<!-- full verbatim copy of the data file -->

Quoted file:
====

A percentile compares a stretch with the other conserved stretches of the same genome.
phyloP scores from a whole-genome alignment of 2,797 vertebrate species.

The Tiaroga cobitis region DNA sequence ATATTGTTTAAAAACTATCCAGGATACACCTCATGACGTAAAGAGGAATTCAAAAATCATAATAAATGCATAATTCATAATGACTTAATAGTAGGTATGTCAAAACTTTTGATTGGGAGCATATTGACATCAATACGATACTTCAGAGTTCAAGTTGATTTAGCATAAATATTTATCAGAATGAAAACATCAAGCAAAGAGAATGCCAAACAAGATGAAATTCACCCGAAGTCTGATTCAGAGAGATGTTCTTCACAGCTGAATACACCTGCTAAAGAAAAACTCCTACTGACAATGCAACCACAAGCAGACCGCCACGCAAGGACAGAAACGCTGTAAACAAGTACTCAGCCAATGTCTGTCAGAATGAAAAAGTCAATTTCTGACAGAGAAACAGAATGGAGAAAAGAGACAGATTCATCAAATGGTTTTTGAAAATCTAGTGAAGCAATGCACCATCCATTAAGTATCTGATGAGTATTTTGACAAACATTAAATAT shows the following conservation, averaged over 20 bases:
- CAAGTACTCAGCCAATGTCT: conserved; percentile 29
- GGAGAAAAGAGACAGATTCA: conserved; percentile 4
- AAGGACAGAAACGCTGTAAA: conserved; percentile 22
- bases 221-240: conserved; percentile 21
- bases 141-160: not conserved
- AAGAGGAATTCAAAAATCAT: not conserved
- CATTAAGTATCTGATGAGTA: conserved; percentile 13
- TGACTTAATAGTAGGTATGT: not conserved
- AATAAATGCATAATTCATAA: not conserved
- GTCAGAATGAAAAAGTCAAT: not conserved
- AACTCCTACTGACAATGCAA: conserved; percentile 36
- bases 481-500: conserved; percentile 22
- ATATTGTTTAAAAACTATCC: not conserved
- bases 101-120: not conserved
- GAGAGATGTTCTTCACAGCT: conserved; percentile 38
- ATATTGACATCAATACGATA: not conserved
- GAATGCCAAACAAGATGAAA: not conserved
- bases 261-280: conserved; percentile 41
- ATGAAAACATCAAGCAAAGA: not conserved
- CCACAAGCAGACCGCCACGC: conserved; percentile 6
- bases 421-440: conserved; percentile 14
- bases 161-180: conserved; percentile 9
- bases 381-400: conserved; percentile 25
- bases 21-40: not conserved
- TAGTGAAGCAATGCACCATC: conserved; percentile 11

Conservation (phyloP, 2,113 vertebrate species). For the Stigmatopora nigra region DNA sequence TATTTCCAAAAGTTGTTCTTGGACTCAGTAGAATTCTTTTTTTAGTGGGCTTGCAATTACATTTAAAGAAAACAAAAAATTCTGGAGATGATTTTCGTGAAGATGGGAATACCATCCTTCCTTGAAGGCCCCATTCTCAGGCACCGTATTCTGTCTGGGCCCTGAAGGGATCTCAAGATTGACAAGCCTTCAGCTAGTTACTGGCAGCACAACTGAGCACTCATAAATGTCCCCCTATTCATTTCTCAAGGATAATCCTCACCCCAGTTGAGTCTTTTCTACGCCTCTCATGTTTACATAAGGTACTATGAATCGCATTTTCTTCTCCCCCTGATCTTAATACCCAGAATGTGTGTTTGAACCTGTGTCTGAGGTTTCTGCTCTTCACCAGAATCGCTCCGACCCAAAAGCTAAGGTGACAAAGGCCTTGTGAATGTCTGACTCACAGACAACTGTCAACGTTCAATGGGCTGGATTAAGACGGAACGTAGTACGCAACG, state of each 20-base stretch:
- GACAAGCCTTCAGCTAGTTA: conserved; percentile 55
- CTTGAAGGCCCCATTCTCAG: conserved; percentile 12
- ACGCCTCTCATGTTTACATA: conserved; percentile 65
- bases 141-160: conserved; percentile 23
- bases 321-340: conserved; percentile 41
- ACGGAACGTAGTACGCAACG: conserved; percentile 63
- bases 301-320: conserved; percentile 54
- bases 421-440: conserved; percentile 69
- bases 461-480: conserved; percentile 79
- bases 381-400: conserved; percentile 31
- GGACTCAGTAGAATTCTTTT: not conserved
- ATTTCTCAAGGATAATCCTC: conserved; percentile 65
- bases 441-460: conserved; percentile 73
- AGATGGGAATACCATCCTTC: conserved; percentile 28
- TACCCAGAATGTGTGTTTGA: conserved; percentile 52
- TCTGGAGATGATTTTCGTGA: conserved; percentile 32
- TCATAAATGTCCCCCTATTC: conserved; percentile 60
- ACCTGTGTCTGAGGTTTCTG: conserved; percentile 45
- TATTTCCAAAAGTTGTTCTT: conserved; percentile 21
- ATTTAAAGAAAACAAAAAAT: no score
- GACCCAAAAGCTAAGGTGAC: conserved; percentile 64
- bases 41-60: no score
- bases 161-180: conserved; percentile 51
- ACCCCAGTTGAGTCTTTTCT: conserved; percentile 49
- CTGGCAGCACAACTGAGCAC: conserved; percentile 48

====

A percentile compares a stretch with the other conserved stretches of the same genome.
phyloP scores from a whole-genome alignment of 2,797 vertebrate species.

The Tiaroga cobitis region DNA sequence ATATTGTTTAAAAACTATCCAGGATACACCTCATGACGTAAAGAGGAATTCAAAAATCATAATAAATGCATAATTCATAATGACTTAATAGTAGGTATGTCAAAACTTTTGATTGGGAGCATATTGACATCAATACGATACTTCAGAGTTCAAGTTGATTTAGCATAAATATTTATCAGAATGAAAACATCAAGCAAAGAGAATGCCAAACAAGATGAAATTCACCCGAAGTCTGATTCAGAGAGATGTTCTTCACAGCTGAATACACCTGCTAAAGAAAAACTCCTACTGACAATGCAACCACAAGCAGACCGCCACGCAAGGACAGAAACGCTGTAAACAAGTACTCAGCCAATGTCTGTCAGAATGAAAAAGTCAATTTCTGACAGAGAAACAGAATGGAGAAAAGAGACAGATTCATCAAATGGTTTTTGAAAATCTAGTGAAGCAATGCACCATCCATTAAGTATCTGATGAGTATTTTGACAAACATTAAATAT shows the following conservation, averaged over 20 bases:
- CAAGTACTCAGCCAATGTCT: conserved; percentile 29
- GGAGAAAAGAGACAGATTCA: conserved; percentile 4
- AAGGACAGAAACGCTGTAAA: conserved; percentile 22
- bases 221-240: conserved; percentile 21
- bases 141-160: not conserved
- AAGAGGAATTCAAAAATCAT: not conserved
- CATTAAGTATCTGATGAGTA: conserved; percentile 13
- TGACTTAATAGTAGGTATGT: not conserved
- AATAAATGCATAATTCATAA: not conserved
- GTCAGAATGAAAAAGTCAAT: not conserved
- AACTCCTACTGACAATGCAA: conserved; percentile 36
- bases 481-500: conserved; percentile 22
- ATATTGTTTAAAAACTATCC: not conserved
- bases 101-120: not conserved
- GAGAGATGTTCTTCACAGCT: conserved; percentile 38
- ATATTGACATCAATACGATA: not conserved
- GAATGCCAAACAAGATGAAA: not conserved
- bases 261-280: conserved; percentile 41
- ATGAAAACATCAAGCAAAGA: not conserved
- CCACAAGCAGACCGCCACGC: conserved; percentile 6
- bases 421-440: conserved; percentile 14
- bases 161-180: conserved; percentile 9
- bases 381-400: conserved; percentile 25
- bases 21-40: not conserved
- TAGTGAAGCAATGCACCATC: conserved; percentile 11

Conservation (phyloP, 2,113 vertebrate species). For the Stigmatopora nigra region DNA sequence TATTTCCAAAAGTTGTTCTTGGACTCAGTAGAATTCTTTTTTTAGTGGGCTTGCAATTACATTTAAAGAAAACAAAAAATTCTGGAGATGATTTTCGTGAAGATGGGAATACCATCCTTCCTTGAAGGCCCCATTCTCAGGCACCGTATTCTGTCTGGGCCCTGAAGGGATCTCAAGATTGACAAGCCTTCAGCTAGTTACTGGCAGCACAACTGAGCACTCATAAATGTCCCCCTATTCATTTCTCAAGGATAATCCTCACCCCAGTTGAGTCTTTTCTACGCCTCTCATGTTTACATAAGGTACTATGAATCGCATTTTCTTCTCCCCCTGATCTTAATACCCAGAATGTGTGTTTGAACCTGTGTCTGAGGTTTCTGCTCTTCACCAGAATCGCTCCGACCCAAAAGCTAAGGTGACAAAGGCCTTGTGAATGTCTGACTCACAGACAACTGTCAACGTTCAATGGGCTGGATTAAGACGGAACGTAGTACGCAACG, state of each 20-base stretch:
- GACAAGCCTTCAGCTAGTTA: conserved; percentile 55
- CTTGAAGGCCCCATTCTCAG: conserved; percentile 12
- ACGCCTCTCATGTTTACATA: conserved; percentile 65
- bases 141-160: conserved; percentile 23
- bases 321-340: conserved; percentile 41
- ACGGAACGTAGTACGCAACG: conserved; percentile 63
- bases 301-320: conserved; percentile 54
- bases 421-440: conserved; percentile 69
- bases 461-480: conserved; percentile 79
- bases 381-400: conserved; percentile 31
- GGACTCAGTAGAATTCTTTT: not conserved
- ATTTCTCAAGGATAATCCTC: conserved; percentile 65
- bases 441-460: conserved; percentile 73
- AGATGGGAATACCATCCTTC: conserved; percentile 28
- TACCCAGAATGTGTGTTTGA: conserved; percentile 52
- TCTGGAGATGATTTTCGTGA: conserved; percentile 32
- TCATAAATGTCCCCCTATTC: conserved; percentile 60
- ACCTGTGTCTGAGGTTTCTG: conserved; percentile 45
- TATTTCCAAAAGTTGTTCTT: conserved; percentile 21
- ATTTAAAGAAAACAAAAAAT: no score
- GACCCAAAAGCTAAGGTGAC: conserved; percentile 64
- bases 41-60: no score
- bases 161-180: conserved; percentile 51
- ACCCCAGTTGAGTCTTTTCT: conserved; percentile 49
- CTGGCAGCACAACTGAGCAC: conserved; percentile 48